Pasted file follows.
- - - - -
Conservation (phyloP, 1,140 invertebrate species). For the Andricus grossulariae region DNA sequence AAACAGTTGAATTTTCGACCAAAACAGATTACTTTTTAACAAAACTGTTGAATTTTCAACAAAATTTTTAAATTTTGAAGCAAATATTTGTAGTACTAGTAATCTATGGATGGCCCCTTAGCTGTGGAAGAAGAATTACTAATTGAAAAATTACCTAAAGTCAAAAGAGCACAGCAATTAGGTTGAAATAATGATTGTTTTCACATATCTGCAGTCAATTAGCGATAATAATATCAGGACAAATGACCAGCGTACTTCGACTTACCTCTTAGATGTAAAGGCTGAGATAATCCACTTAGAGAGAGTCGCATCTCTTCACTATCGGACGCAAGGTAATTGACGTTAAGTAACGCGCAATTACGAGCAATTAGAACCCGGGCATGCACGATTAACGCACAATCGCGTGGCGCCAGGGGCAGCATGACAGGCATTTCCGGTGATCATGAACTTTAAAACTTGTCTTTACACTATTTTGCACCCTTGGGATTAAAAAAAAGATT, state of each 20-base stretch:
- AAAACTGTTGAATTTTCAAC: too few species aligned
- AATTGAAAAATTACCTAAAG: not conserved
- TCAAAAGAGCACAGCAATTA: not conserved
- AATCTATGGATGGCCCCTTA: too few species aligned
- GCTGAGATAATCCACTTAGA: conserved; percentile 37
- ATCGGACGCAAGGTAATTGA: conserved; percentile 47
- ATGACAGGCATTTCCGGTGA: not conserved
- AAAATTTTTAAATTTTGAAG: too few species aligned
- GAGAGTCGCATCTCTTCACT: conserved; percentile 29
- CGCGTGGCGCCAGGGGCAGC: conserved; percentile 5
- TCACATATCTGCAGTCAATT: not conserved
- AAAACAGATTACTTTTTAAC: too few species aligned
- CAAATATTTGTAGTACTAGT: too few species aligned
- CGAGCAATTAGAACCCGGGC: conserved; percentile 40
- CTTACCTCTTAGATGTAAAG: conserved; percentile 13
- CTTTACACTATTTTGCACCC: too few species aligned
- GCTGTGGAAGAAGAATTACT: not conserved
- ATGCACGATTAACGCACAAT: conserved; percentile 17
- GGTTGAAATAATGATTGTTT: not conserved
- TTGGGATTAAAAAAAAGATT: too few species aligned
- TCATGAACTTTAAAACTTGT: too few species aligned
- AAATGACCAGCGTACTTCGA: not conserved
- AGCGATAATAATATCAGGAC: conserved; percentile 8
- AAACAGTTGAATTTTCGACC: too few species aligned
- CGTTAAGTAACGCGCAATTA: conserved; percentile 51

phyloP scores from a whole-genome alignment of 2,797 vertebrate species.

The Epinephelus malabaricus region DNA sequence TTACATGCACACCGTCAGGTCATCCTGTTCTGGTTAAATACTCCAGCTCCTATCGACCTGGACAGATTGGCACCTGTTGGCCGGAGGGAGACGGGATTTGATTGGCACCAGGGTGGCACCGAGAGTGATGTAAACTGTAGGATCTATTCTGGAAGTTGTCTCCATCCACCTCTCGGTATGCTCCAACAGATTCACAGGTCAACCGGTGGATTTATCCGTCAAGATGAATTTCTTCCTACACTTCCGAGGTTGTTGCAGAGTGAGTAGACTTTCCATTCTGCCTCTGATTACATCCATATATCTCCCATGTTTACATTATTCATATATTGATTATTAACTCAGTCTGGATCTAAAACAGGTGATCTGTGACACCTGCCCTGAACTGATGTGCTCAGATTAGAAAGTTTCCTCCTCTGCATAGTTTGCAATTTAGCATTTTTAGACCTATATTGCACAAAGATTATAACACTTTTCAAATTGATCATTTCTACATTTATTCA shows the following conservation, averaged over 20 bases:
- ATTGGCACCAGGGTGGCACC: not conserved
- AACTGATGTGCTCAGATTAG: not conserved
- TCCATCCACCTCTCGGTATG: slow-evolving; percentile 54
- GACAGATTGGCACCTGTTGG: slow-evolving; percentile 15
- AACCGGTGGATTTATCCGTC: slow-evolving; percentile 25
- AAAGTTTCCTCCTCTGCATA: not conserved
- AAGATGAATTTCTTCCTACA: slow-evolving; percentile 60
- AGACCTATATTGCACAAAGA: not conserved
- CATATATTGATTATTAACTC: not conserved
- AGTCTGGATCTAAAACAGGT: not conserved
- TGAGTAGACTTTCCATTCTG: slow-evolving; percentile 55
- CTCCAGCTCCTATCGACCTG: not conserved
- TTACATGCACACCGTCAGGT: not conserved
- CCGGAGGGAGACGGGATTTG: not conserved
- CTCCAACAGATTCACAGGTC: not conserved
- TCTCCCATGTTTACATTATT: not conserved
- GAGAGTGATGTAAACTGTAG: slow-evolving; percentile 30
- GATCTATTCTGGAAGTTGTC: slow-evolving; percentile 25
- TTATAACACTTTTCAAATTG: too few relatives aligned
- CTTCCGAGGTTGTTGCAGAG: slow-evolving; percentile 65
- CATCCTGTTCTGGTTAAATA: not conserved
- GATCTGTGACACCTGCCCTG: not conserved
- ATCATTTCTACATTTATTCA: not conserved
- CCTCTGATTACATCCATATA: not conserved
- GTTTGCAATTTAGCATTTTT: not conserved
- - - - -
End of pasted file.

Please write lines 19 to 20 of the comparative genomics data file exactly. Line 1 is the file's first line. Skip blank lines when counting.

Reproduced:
- ATGCACGATTAACGCACAAT: conserved; percentile 17
- GGTTGAAATAATGATTGTTT: not conserved